How can "$1,4,4$" be "the eigenvectors"? Eigenvectors are vectors, so they should be elements of $\mathbb{R}^3$. –  Arturo Magidin Jul 29 '11 at 18:34
@arturo sorry I meant to say eigenvalues. –  Rick_2047 Jul 29 '11 at 18:51
Certainly if $1$ is a zero of the characteristic polynomial, then every time you plug in $1$ into the characteristic polynomial you will get $0$, whether you plug it once or you plug it three times; I don't understand what you mean when you say that you "use $1,1,1$ as values of lambda". –  Arturo Magidin Jul 29 '11 at 18:52
@Rick_2047: Evaluating the characteristic polynomial at a scalar will tell you whether the scalar is an eigenvalue or not, but it will not give you the multiplicity by itself. If your options had been "1,4,4" and "1,1,4", simply evaluating the characteristic polynomial to see if you got $0$ with each number would not have allowed you to distinguish the correct answer from the incorrect one. –  Arturo Magidin Jul 29 '11 at 19:23

For an $n\times n$ matrix $A$, a scalar $\lambda$ is an eigenvalue of $A$ if and only if it is a zero of the characteristic polynomial of $A$.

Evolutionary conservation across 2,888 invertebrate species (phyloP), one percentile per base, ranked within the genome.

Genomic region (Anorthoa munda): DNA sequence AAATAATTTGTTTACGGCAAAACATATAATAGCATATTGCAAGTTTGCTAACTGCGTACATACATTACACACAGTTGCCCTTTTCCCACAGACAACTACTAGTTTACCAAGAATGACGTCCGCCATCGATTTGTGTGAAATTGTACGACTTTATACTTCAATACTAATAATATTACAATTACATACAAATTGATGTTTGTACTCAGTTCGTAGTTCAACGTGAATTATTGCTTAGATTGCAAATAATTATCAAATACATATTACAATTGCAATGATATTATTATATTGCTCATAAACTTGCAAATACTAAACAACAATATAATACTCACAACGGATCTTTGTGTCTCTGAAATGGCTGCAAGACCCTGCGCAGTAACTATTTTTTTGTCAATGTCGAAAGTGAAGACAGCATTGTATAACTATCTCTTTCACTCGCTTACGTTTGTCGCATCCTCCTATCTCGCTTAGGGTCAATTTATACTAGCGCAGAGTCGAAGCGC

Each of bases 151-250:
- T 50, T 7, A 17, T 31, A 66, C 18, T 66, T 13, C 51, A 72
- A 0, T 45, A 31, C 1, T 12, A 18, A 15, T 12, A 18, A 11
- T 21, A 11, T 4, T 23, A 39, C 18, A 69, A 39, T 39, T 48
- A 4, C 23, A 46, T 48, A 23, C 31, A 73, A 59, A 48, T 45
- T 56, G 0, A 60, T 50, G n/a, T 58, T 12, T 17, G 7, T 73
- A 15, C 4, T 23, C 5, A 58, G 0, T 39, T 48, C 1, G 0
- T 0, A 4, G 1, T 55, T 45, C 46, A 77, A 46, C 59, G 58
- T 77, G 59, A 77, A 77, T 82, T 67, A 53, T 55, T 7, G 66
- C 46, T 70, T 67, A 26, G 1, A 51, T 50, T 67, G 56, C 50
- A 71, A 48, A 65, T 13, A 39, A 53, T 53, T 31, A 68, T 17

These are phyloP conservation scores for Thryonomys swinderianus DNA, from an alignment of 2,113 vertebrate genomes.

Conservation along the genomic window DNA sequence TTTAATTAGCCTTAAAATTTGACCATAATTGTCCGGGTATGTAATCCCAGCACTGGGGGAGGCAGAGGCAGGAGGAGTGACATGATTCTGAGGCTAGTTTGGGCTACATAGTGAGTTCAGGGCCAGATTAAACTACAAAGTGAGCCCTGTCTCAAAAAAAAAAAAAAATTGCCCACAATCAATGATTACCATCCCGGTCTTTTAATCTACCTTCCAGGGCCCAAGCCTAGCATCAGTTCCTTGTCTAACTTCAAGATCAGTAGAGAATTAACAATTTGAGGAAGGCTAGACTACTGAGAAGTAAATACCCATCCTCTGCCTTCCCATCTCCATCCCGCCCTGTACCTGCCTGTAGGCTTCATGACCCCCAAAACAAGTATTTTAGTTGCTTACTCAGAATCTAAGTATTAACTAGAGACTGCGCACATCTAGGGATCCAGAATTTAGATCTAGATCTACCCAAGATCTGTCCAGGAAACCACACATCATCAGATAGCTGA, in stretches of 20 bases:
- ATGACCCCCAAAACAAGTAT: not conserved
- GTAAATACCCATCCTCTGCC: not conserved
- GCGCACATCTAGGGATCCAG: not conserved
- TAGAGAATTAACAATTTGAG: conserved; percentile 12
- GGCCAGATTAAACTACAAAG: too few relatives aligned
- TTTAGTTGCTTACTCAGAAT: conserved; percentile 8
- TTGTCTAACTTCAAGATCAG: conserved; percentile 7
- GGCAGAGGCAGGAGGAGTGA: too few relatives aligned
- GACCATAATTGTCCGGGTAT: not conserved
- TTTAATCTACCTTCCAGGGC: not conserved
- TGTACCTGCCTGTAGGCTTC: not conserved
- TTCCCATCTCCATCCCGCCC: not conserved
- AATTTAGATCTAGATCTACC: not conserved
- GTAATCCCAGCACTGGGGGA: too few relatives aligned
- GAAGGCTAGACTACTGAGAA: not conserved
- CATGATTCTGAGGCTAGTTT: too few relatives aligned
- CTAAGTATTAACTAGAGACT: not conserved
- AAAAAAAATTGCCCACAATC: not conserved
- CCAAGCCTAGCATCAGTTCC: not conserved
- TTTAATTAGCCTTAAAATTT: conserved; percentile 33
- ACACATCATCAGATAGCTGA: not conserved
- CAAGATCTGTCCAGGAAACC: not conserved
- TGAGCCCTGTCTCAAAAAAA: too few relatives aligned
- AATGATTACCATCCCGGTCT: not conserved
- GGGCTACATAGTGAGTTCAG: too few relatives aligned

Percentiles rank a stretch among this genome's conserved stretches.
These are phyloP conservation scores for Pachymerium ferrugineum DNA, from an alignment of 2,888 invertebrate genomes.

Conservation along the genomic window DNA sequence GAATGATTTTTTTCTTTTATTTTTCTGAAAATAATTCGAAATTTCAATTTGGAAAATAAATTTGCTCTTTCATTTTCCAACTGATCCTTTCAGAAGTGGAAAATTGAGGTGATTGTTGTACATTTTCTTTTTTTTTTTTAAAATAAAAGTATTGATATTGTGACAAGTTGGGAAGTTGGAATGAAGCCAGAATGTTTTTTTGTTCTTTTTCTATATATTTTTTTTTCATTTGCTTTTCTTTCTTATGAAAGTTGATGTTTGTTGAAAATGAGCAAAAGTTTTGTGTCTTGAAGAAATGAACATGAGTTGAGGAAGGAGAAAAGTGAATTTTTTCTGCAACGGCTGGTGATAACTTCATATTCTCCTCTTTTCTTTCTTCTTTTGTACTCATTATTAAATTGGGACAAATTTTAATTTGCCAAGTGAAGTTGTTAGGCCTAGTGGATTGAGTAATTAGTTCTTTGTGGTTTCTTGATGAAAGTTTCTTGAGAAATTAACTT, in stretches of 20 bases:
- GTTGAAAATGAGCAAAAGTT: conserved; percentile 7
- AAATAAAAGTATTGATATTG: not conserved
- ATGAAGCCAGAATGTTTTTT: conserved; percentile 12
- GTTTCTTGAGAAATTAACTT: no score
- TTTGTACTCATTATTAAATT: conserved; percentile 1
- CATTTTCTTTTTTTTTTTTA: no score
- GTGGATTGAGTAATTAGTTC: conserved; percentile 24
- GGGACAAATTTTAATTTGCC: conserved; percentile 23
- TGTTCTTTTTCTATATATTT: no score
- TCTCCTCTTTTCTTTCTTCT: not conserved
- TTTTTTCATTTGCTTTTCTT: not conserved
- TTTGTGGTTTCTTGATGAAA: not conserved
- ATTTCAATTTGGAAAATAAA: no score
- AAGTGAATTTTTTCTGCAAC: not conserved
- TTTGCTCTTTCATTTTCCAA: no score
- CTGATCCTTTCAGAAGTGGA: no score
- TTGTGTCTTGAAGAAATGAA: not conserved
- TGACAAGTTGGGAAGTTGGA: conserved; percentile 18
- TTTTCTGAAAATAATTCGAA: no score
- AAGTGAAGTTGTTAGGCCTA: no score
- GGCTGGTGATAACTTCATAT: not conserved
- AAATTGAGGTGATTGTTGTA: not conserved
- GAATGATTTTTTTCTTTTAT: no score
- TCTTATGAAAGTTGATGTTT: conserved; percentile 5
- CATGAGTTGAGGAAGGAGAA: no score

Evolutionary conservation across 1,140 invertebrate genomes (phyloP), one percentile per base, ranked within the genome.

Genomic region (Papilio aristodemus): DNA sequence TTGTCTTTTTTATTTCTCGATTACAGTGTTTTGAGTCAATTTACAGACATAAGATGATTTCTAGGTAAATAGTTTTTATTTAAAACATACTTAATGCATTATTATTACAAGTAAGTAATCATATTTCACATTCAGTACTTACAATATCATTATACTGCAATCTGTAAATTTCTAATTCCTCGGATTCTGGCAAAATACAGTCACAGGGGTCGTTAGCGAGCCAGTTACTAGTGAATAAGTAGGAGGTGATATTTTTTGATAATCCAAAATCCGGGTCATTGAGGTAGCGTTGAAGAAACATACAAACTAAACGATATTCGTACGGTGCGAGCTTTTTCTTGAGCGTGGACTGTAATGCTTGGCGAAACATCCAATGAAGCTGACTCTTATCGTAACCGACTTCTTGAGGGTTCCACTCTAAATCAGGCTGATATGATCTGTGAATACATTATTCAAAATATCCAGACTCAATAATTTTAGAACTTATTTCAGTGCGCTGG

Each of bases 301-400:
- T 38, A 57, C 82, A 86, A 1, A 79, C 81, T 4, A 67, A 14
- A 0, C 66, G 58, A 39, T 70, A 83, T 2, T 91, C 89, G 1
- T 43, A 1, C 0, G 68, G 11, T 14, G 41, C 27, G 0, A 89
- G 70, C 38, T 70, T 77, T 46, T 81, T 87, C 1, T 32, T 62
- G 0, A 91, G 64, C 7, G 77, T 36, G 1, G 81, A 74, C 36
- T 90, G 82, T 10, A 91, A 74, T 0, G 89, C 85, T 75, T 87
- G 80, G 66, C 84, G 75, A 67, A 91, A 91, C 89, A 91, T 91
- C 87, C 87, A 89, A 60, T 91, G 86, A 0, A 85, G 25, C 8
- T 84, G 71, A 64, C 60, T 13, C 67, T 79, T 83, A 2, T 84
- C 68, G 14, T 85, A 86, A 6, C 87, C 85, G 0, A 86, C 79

Why is this? Remember that $\lambda$ is an eigenvalue of $A$ if and only if there is a nonzero vector $\mathbf{v}$ such that $A\mathbf{v}=\lambda\mathbf{v}$; this is equivalent to the existence of a nonzero vector $\mathbf{v}$ such that $(A-\lambda I)\mathbf{v}=\mathbf{0}$. That means that the nullspace of the matrix $A-\lambda I$ (remember, $I$ is the identity matrix) is not just the zero vector, which means, necessarily, that $A-\lambda I$ is not invertible. Since it is not invertible, that means that its determinant is $0$; its determinant happens to equal the characteristic polynomial evaluated at $\lambda$, so this shows that if $\lambda$ is an eigenvalue of $A$, then $\lambda$ is a zero of the characteristic polynomial.